At approximately 3.5 years of age, a toddler can be trained or conditioned to engage in play audiometry. During this assessment your child will be shown how to perform a repetitive play task, such as placing a marble into a box, each time they hear a sound. This assessment is usually performed under headphones and can give individual or ear specific hearing threshold information.

Tympanometry:
Tympanometry is an objective test of middle ear function which can assess the health of the tympanic membrane (ear drum), eustachian tube and middle ear space.

During this assessment the audiologist will place a probe into your child’s ear which will introduce a gentle varying pressure into the ear canal and measure the compliance or movement of the middle ear system in response.

Tympanometry takes just a few seconds to perform and the result can indicate to the audiologist if there is fluid or effusion in the middle ear pace (glue ear), a perforation of the tympanic membrane or the presence of other middle ear conditions.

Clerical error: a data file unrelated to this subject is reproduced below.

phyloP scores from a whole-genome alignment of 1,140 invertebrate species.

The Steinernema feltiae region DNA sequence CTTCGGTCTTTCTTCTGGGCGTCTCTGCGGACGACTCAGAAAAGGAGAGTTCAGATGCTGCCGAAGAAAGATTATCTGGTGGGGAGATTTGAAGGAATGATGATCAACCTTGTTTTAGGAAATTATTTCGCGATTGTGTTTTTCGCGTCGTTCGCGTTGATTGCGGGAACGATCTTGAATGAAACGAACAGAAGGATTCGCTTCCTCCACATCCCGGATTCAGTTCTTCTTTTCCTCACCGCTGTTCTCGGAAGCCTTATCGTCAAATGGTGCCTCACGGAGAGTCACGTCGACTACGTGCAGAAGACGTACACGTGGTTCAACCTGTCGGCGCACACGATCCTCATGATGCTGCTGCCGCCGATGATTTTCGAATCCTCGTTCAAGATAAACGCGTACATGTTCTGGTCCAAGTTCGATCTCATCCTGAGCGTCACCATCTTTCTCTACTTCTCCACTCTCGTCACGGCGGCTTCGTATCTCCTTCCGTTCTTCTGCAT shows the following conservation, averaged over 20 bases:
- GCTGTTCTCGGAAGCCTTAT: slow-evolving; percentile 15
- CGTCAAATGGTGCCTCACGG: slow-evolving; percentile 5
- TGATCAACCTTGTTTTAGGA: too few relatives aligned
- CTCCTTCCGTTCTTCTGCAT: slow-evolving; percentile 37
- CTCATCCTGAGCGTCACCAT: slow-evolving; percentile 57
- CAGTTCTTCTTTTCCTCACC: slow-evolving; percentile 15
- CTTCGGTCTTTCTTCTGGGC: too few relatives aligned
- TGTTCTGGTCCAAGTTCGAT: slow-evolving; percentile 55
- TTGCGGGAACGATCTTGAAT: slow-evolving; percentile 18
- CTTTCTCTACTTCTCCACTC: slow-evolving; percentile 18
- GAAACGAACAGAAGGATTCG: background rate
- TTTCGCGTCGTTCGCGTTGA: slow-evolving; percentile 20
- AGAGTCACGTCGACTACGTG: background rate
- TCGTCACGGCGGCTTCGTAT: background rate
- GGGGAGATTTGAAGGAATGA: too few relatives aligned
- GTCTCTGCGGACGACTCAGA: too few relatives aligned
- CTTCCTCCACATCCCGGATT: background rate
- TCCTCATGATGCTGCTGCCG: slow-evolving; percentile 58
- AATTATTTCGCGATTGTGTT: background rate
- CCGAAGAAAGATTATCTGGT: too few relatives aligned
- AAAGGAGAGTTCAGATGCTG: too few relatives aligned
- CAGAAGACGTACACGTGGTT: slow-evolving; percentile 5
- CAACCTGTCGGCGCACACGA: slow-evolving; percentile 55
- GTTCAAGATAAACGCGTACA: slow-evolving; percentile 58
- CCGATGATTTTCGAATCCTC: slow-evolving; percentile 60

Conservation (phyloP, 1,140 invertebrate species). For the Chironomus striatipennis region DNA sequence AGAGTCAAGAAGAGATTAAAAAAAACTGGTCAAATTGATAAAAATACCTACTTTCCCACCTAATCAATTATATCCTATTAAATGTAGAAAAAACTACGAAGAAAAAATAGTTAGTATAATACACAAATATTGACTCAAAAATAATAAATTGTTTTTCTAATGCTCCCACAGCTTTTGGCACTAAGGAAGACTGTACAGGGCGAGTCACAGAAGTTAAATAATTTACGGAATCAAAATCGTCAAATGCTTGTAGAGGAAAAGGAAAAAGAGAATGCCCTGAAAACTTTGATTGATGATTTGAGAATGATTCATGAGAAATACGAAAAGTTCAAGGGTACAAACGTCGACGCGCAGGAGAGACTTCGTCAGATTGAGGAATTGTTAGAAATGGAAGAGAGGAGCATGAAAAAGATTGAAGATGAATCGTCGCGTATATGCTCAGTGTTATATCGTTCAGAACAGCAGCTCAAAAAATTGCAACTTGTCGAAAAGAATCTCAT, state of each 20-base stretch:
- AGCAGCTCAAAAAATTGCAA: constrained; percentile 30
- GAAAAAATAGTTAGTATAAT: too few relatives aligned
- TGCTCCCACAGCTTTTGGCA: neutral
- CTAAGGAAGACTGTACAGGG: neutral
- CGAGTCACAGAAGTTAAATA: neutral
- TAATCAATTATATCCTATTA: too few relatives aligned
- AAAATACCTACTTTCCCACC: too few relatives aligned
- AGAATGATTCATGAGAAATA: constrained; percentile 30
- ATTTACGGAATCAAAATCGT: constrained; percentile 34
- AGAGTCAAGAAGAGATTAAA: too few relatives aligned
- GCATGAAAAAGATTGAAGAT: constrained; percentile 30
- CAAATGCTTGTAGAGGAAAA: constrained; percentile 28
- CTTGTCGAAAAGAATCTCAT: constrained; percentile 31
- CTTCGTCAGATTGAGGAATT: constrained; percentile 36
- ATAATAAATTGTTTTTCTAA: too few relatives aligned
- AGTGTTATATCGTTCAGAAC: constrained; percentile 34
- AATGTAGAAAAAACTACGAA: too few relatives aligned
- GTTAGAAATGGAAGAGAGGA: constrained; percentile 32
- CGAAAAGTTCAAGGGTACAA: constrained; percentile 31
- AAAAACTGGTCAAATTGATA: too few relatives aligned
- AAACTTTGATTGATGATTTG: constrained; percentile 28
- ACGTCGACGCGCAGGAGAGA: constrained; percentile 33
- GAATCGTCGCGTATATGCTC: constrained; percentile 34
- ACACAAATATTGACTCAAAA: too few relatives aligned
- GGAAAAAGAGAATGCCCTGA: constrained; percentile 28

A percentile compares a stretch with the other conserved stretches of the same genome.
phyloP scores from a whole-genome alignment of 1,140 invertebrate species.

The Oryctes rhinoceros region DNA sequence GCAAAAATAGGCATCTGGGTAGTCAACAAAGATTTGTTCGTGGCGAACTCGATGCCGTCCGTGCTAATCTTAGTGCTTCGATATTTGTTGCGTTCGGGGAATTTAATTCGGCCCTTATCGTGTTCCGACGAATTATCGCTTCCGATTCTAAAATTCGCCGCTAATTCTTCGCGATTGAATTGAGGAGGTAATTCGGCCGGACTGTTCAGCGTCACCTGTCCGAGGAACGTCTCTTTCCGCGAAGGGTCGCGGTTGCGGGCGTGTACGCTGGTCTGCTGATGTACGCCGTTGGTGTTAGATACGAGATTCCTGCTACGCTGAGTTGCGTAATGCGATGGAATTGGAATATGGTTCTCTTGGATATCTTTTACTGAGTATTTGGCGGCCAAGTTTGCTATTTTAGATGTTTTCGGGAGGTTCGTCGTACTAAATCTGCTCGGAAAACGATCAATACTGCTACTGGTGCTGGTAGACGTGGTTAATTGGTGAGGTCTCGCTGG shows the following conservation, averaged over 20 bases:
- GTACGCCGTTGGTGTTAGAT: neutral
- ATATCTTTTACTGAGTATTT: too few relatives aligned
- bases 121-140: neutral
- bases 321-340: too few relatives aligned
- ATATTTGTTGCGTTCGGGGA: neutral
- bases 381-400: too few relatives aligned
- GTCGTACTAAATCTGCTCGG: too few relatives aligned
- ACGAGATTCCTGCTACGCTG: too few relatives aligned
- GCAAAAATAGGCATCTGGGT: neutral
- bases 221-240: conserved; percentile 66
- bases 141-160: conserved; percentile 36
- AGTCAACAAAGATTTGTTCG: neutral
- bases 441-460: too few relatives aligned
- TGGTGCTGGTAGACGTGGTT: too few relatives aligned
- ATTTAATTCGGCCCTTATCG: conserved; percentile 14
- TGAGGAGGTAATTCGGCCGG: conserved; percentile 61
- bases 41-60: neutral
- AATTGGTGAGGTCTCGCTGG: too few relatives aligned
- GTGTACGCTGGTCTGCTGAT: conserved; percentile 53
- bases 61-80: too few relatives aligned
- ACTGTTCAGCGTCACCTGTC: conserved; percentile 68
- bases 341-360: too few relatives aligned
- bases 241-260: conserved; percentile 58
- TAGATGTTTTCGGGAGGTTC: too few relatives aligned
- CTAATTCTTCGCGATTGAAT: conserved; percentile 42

Speech Audiometry:
Speech audiometry involves the measurement of a child’s ability to hear and understand speech stimulus which is presented via headphones or in the free field via speakers. This assessment provides not only a way to confirm the hearing thresholds obtained during behavioural assessment but also gives a prediction of the child’s ability to discriminate normal conversational speech.

If your child is too young to perform conventional speech audiometry assessment, an alternate form of assessment known as the Pediatric Speech Intelligibility Test (PSIU) can be attempted down to approximately 3 years of age.  This test involves the child selecting a standardized picture from a set of 4 which corresponds to the speech stimuli they are presented with.

Otoscoustic Emmissions (OAEs):
Otoacoustic Emissions (OAEs) are sounds which are generated by the movement of the outer hair cells of the inner ear (or cochlea) in response to an auditory stimulus which is delivered to the child’s ear via a probe in the ear canal. The strength of the Otoacoustic Emission can help the audiologist to determine the origin of a hearing loss detected on ABR or during behavioural audiological assessments.